Their well-rounded temperament makes for a great family companion animal. The Maltese Shih Tzu has a fantastic reputation with children and demonstrates great loyalty for its family. Being extremely people-orientated, the Maltese Shih Tzu requires a great deal of human attention to remain happy. The breed thrives on human contact, whether it be game-playing, going for walks, or simply being included in day-to-day activities around the home.
Behavioural problems have been known to occur in Maltese Shih Tzus that are either spoilt or left unto their own devises for any extended period of time. In this case, the Maltese Shih Tzu may show signs of separation anxiety or a severe lack of stimulation. Destructive behaviour around the house or sheer disobedience may develop and become commonplace.
A spoilt Maltese Shih Tzu may develop bad behavioural habits. Never allow the animal to believe it is the master of you. Like all dogs, the Maltese Shih Tzu requires a strong and dominant pack leader. Clear and straightforward training from an early age, paired with fair and consistent discipline is a must if your Maltese Shih Tzu is going to behave.
The breed is cheerful and good-natured and will often live harmoniously with other pets in the home. As always, it’s best to socialise them as a puppy; this will help to curb any aggression that may later arise.
COMMON MALTESE SHIH TZU DISEASES AND CONDITIONS – SYMPTOMS, DIAGNOSIS, TREATMENT & PICTURES
Common in all breeds, but also found amongst Maltese Shih Tzus, Hypothyroidism is when the thyroid gland doesn’t produce adequate amounts of thyroid hormone, usually because of inflammation.
Some symptoms of Hypothyroidism include abnormal weight gain, dry skin, hair loss, ear infections, and lethargic behaviour.
- Intervertebral Disk Disease
This is a condition that occurs when the disc between the vertebras becomes damaged, causing swelling and leaking.
Common symptoms include: inactivity or lethargic behaviour, shivering, limping, or the inability to bend down to eat. If you notice these behaviours, get in touch with your vet.
- Brachycephalic Airway Syndrome
The effects of brachycephalic airway syndrome occur in all breeds of dogs but are especially noteworthy in smaller dogs. It is a major concern in hot Australian weather and can result in attacks of severe respiratory distress.
- Hip Dysplasia
When the hip doesn’t form properly, leading to possible lameness over time.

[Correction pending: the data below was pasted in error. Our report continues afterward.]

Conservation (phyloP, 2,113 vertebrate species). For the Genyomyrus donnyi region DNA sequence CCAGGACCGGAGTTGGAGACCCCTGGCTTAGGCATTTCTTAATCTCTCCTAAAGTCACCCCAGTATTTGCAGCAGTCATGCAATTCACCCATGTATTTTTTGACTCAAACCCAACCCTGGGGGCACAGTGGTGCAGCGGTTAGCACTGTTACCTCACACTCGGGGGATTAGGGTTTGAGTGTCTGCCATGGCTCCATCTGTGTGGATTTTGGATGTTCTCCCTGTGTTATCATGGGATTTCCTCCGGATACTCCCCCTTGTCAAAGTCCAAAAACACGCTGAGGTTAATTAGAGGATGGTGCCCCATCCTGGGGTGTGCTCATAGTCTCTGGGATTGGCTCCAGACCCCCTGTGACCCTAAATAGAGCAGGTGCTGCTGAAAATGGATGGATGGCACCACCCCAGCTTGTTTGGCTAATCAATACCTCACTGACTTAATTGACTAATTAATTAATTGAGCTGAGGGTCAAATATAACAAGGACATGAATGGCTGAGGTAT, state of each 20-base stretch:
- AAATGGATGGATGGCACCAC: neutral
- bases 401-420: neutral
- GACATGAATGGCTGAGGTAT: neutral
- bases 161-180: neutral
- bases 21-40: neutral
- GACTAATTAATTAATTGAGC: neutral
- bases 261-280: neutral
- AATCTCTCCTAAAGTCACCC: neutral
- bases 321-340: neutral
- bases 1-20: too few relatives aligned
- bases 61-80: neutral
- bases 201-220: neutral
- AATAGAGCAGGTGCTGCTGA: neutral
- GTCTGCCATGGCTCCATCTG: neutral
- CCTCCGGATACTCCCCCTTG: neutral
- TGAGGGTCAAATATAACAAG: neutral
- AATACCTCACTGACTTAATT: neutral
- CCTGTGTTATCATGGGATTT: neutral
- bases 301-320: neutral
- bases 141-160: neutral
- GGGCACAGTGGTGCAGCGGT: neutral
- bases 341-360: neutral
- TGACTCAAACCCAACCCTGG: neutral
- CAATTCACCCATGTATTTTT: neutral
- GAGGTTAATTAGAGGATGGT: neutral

- Portosystemic Shunt of the Liver
Shunt of the liver is when an abnormal connection forms in between the portal vein or one of its offshoots and another vein, causing blood to bypass or ‘shunt’ the liver.
It’s usually caused by a birth defect and symptoms include poor muscle development or stunted growth. Disorientation is another sign of portosystemic shunt of the liver.
INTERESTING MALTESE SHIH TZU FACTS
Although the Maltese Shih Tzu, developed in the 1990s is a very new hybrid breed, its parent breeds, the Shih Tzu and Maltese are some of the oldest known breeds of domesticated dog.
Maltese Shih Tzus are often marketed as the dog that doesn’t shed hair. There is no dog in existence that doesn’t shed hair, however the Maltese Shih Tzu sheds considerably less than its parent breeds, making them an ideal companion for those who suffer from allergies.
The Maltese Shih Tzu can develop terrible behavioural problems if not trained properly, disciplined consistently and shown a good deal of human attention. Barking and snappiness are among the issues that can develop. Destructiveness around the home can also develop if these intelligent animals are not stimulated.
Maltese Shih Tzu Pet Insurance Quote
Getting pet insurance for your Maltese Shih Tzu will help ensure you can always afford the best vet care for them. Bow Wow Meow offers a range of flexible pet insurance options including cover for accidental injury, illness and routine care.
Wondering how much it would cost to insure your Maltese Shih Tzu if you got one? It’s quick and easy to get a pet insurance quote.
(Note: dogs must be over 8 weeks old to take out insurance, so please enter a birth date to reflect this when getting an indicative quote.)